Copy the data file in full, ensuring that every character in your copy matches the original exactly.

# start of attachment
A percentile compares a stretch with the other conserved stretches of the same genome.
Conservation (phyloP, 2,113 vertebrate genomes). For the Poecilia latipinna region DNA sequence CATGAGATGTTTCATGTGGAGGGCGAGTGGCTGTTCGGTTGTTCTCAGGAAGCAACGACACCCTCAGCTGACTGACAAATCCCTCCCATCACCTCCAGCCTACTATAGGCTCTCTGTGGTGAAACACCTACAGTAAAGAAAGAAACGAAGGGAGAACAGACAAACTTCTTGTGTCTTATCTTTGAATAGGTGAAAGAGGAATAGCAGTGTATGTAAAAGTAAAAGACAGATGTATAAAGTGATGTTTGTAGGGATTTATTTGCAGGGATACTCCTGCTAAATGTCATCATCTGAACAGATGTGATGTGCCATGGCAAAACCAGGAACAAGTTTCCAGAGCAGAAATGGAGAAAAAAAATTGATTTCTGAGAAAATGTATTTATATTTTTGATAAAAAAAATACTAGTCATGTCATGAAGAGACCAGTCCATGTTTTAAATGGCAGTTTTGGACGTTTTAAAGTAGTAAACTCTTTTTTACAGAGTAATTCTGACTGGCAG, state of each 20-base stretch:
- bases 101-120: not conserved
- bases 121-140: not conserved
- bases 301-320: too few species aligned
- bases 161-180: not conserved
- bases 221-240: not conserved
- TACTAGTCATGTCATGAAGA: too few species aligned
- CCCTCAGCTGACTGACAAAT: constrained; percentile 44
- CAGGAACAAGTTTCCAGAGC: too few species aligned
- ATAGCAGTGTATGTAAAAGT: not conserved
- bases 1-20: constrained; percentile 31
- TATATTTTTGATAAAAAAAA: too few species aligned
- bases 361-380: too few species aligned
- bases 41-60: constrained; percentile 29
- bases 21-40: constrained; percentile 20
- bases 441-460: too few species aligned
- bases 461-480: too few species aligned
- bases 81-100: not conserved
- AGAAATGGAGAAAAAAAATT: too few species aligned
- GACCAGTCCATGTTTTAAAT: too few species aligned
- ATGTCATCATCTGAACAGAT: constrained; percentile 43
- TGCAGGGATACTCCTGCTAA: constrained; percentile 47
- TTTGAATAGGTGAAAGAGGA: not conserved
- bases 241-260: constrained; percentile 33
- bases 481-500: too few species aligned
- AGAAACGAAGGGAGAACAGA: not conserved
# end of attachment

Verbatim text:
A percentile compares a stretch with the other conserved stretches of the same genome.
Conservation (phyloP, 2,113 vertebrate genomes). For the Poecilia latipinna region DNA sequence CATGAGATGTTTCATGTGGAGGGCGAGTGGCTGTTCGGTTGTTCTCAGGAAGCAACGACACCCTCAGCTGACTGACAAATCCCTCCCATCACCTCCAGCCTACTATAGGCTCTCTGTGGTGAAACACCTACAGTAAAGAAAGAAACGAAGGGAGAACAGACAAACTTCTTGTGTCTTATCTTTGAATAGGTGAAAGAGGAATAGCAGTGTATGTAAAAGTAAAAGACAGATGTATAAAGTGATGTTTGTAGGGATTTATTTGCAGGGATACTCCTGCTAAATGTCATCATCTGAACAGATGTGATGTGCCATGGCAAAACCAGGAACAAGTTTCCAGAGCAGAAATGGAGAAAAAAAATTGATTTCTGAGAAAATGTATTTATATTTTTGATAAAAAAAATACTAGTCATGTCATGAAGAGACCAGTCCATGTTTTAAATGGCAGTTTTGGACGTTTTAAAGTAGTAAACTCTTTTTTACAGAGTAATTCTGACTGGCAG, state of each 20-base stretch:
- bases 101-120: not conserved
- bases 121-140: not conserved
- bases 301-320: too few species aligned
- bases 161-180: not conserved
- bases 221-240: not conserved
- TACTAGTCATGTCATGAAGA: too few species aligned
- CCCTCAGCTGACTGACAAAT: constrained; percentile 44
- CAGGAACAAGTTTCCAGAGC: too few species aligned
- ATAGCAGTGTATGTAAAAGT: not conserved
- bases 1-20: constrained; percentile 31
- TATATTTTTGATAAAAAAAA: too few species aligned
- bases 361-380: too few species aligned
- bases 41-60: constrained; percentile 29
- bases 21-40: constrained; percentile 20
- bases 441-460: too few species aligned
- bases 461-480: too few species aligned
- bases 81-100: not conserved
- AGAAATGGAGAAAAAAAATT: too few species aligned
- GACCAGTCCATGTTTTAAAT: too few species aligned
- ATGTCATCATCTGAACAGAT: constrained; percentile 43
- TGCAGGGATACTCCTGCTAA: constrained; percentile 47
- TTTGAATAGGTGAAAGAGGA: not conserved
- bases 241-260: constrained; percentile 33
- bases 481-500: too few species aligned
- AGAAACGAAGGGAGAACAGA: not conserved